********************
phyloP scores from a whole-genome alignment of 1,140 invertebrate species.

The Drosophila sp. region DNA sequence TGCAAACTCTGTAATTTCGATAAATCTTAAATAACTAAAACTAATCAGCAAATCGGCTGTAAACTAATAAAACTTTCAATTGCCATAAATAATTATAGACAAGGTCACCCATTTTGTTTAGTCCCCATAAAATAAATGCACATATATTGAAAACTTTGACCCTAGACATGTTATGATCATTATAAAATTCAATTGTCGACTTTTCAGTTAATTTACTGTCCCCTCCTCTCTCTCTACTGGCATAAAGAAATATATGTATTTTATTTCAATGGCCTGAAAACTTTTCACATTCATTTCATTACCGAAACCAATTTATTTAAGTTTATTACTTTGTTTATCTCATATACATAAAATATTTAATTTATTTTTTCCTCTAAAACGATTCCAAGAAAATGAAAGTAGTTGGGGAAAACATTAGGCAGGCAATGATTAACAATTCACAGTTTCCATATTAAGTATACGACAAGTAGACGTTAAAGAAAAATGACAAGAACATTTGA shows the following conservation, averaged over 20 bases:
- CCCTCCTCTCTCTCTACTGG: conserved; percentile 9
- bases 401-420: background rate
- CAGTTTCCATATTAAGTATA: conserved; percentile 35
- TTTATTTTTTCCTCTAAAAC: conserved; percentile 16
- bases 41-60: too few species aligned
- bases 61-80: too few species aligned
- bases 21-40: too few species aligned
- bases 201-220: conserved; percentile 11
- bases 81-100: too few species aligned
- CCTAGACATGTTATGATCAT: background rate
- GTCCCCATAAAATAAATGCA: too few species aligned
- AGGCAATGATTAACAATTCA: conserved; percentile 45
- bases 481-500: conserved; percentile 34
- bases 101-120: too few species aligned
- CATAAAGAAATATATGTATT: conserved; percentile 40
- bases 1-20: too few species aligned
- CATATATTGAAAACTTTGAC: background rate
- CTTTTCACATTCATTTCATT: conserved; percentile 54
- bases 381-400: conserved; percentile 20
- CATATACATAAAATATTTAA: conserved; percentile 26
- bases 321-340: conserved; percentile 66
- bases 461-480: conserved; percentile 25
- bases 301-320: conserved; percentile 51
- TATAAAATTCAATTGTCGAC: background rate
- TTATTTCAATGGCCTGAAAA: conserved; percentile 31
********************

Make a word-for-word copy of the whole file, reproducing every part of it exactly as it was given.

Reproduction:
phyloP scores from a whole-genome alignment of 1,140 invertebrate species.

The Drosophila sp. region DNA sequence TGCAAACTCTGTAATTTCGATAAATCTTAAATAACTAAAACTAATCAGCAAATCGGCTGTAAACTAATAAAACTTTCAATTGCCATAAATAATTATAGACAAGGTCACCCATTTTGTTTAGTCCCCATAAAATAAATGCACATATATTGAAAACTTTGACCCTAGACATGTTATGATCATTATAAAATTCAATTGTCGACTTTTCAGTTAATTTACTGTCCCCTCCTCTCTCTCTACTGGCATAAAGAAATATATGTATTTTATTTCAATGGCCTGAAAACTTTTCACATTCATTTCATTACCGAAACCAATTTATTTAAGTTTATTACTTTGTTTATCTCATATACATAAAATATTTAATTTATTTTTTCCTCTAAAACGATTCCAAGAAAATGAAAGTAGTTGGGGAAAACATTAGGCAGGCAATGATTAACAATTCACAGTTTCCATATTAAGTATACGACAAGTAGACGTTAAAGAAAAATGACAAGAACATTTGA shows the following conservation, averaged over 20 bases:
- CCCTCCTCTCTCTCTACTGG: conserved; percentile 9
- bases 401-420: background rate
- CAGTTTCCATATTAAGTATA: conserved; percentile 35
- TTTATTTTTTCCTCTAAAAC: conserved; percentile 16
- bases 41-60: too few species aligned
- bases 61-80: too few species aligned
- bases 21-40: too few species aligned
- bases 201-220: conserved; percentile 11
- bases 81-100: too few species aligned
- CCTAGACATGTTATGATCAT: background rate
- GTCCCCATAAAATAAATGCA: too few species aligned
- AGGCAATGATTAACAATTCA: conserved; percentile 45
- bases 481-500: conserved; percentile 34
- bases 101-120: too few species aligned
- CATAAAGAAATATATGTATT: conserved; percentile 40
- bases 1-20: too few species aligned
- CATATATTGAAAACTTTGAC: background rate
- CTTTTCACATTCATTTCATT: conserved; percentile 54
- bases 381-400: conserved; percentile 20
- CATATACATAAAATATTTAA: conserved; percentile 26
- bases 321-340: conserved; percentile 66
- bases 461-480: conserved; percentile 25
- bases 301-320: conserved; percentile 51
- TATAAAATTCAATTGTCGAC: background rate
- TTATTTCAATGGCCTGAAAA: conserved; percentile 31